it is my lady! *sighs* o, it is my love! o, that she knew she were! she speaks, yet she sais nothing. what of that? her eye discourses; i will answer it. i am too bold, 'tis not to me she speaks; two of the fairest stars in all the heaven, having some business, do entreat her eyes to twinkle in their spheres till they return.
Two households, both alike in dignity,In fair Verona, where we lay our scene,From ancient grudge break to new mutiny,Where civil blood makes civil hands unclean.From forth the fatal loins of these two foesA pair of star-cross'd lovers take their life;Whole misadventured piteous overthrowsDo with their death bury their parents' strife.The fearful passage of their death-mark'd love,And the continuance of their parents' rage,Which, but their children's end, nought could remove,Is now the two hours' traffic of our stage;The which if you with patient ears attend,What here shall miss, our toil shall strive to mend.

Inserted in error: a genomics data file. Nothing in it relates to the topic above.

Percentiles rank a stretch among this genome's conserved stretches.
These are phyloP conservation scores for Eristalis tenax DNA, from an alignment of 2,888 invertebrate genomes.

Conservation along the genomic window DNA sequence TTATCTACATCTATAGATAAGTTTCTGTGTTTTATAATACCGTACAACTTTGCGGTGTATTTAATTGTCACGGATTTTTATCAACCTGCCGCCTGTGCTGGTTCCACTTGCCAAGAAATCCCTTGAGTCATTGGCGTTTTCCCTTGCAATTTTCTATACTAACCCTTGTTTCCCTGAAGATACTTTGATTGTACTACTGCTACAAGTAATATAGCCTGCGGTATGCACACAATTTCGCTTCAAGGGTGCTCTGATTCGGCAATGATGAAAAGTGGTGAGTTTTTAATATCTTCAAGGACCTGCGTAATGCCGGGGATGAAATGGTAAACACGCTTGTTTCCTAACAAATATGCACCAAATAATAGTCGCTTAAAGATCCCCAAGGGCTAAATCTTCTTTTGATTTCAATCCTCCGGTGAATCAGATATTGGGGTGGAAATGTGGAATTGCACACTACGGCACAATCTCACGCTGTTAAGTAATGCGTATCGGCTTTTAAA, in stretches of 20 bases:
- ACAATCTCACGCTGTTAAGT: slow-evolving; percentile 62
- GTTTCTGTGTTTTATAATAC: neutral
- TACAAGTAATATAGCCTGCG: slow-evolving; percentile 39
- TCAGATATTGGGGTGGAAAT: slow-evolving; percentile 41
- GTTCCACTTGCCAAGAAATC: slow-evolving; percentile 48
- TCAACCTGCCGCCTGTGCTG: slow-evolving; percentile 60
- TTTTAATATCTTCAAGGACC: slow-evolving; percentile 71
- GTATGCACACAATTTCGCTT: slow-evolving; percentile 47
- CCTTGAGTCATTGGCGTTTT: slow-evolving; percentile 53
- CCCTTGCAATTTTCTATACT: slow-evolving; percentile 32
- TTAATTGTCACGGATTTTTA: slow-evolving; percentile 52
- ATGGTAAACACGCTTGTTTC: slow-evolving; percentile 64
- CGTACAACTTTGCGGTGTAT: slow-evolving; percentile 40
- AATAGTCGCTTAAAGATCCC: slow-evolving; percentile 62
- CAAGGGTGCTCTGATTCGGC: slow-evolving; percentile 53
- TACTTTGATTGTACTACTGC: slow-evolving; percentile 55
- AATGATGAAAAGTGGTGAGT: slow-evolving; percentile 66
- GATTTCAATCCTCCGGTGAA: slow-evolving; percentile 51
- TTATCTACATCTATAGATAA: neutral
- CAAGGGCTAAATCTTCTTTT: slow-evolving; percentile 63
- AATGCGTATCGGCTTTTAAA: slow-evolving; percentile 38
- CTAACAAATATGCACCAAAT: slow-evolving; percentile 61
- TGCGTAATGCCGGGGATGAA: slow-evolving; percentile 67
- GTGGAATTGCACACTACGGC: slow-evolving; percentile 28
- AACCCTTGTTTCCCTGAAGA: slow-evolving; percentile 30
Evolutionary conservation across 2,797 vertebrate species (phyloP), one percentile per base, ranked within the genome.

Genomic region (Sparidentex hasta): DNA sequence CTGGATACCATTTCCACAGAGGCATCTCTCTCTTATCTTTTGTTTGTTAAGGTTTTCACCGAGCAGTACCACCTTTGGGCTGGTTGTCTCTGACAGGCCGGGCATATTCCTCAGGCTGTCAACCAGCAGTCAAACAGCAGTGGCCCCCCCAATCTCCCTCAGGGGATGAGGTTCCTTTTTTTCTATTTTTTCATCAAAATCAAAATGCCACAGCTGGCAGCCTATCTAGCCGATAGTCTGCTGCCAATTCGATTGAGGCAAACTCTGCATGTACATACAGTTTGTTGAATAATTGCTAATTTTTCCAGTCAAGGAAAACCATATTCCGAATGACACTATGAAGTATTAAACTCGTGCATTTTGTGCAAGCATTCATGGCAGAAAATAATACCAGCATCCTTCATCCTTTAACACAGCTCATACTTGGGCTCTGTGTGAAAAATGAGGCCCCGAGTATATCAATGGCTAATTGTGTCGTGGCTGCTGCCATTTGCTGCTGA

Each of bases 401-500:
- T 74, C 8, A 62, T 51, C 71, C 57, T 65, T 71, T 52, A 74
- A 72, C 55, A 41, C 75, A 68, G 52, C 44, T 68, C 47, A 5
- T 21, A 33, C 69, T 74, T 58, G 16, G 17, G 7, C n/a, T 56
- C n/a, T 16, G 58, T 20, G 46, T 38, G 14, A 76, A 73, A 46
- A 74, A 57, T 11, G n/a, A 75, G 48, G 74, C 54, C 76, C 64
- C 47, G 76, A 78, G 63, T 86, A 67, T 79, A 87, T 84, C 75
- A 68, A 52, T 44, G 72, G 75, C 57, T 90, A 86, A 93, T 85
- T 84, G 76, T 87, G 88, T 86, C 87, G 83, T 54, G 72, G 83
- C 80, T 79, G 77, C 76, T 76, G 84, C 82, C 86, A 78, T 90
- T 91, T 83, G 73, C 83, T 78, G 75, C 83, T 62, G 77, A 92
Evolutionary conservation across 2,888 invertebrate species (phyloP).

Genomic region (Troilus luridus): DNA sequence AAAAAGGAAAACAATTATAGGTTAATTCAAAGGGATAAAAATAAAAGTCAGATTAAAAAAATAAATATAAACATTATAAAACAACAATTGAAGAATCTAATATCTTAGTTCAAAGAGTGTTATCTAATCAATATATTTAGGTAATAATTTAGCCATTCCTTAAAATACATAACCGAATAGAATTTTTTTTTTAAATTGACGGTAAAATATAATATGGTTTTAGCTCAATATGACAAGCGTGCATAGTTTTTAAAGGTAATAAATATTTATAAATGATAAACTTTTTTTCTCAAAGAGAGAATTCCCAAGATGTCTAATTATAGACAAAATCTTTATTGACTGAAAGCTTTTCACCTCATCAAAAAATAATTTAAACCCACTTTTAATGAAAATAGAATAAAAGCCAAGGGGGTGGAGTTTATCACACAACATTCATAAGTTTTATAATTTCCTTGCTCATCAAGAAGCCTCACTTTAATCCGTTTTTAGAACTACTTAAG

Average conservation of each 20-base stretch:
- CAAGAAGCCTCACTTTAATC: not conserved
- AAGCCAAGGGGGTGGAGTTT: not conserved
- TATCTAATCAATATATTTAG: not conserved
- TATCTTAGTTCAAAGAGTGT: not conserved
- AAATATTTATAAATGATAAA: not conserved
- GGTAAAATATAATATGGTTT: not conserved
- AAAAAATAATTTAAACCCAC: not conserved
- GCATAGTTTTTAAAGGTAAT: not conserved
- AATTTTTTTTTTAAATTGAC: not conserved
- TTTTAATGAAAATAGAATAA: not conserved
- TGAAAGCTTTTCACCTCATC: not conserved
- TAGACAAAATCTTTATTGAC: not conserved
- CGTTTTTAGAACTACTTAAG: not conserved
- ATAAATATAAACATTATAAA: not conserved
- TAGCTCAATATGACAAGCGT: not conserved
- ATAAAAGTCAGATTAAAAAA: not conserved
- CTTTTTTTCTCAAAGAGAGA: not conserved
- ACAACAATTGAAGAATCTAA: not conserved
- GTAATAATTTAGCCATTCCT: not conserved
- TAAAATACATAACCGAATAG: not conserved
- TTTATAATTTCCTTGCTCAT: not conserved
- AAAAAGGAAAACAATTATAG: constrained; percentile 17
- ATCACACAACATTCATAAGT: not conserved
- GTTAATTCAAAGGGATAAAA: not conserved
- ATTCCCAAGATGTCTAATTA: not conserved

Alas, that love, whose view is muffled still,Should, without eyes, see pathways to his will!Where shall we dine? O me! What fray was here?Yet tell me not, for I have heard it all.Here’s much to do with hate, but more with love.Why, then, O brawling love! O loving hate!O any thing, of nothing first create!O heavy lightness! Serious vanity!Mis-shapen chaos of well-seeming forms!Feather of lead, bright smoke, cold fire, sick health!Still-waking sleep, that is not what it is!This love feel I, that feel no love in this.Dost thou not laugh?